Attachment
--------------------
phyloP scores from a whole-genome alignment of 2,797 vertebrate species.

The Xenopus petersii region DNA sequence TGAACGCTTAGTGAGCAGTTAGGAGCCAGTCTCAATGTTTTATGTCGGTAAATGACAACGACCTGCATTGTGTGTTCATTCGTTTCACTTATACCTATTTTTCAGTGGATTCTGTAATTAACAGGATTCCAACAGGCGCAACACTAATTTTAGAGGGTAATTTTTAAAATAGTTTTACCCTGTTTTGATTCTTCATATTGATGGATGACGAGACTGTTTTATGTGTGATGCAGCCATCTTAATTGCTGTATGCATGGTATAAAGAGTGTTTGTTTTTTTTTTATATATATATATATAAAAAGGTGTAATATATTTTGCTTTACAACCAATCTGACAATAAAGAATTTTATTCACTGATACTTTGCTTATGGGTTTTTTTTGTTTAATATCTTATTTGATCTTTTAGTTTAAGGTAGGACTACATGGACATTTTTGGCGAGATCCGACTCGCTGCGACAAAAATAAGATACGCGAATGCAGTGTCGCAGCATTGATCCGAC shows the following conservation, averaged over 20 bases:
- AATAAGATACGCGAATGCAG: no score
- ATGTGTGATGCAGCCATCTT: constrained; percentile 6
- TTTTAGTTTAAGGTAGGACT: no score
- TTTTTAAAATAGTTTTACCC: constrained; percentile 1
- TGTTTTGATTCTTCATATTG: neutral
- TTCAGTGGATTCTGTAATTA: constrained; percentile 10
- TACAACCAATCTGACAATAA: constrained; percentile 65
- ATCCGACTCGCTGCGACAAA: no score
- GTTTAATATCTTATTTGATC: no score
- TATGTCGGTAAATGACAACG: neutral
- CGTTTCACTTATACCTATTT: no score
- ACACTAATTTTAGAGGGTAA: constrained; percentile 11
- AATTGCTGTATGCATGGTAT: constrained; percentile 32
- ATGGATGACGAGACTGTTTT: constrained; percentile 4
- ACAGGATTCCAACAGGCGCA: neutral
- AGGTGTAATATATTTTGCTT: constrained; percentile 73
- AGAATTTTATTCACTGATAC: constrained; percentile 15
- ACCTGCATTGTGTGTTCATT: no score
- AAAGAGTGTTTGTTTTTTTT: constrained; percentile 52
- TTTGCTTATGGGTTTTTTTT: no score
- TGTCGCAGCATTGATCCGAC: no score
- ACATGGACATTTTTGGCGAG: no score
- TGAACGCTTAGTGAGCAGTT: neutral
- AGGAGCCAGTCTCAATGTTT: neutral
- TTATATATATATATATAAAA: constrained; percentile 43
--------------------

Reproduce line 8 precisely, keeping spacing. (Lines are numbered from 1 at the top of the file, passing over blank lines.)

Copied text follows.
- TTCAGTGGATTCTGTAATTA: constrained; percentile 10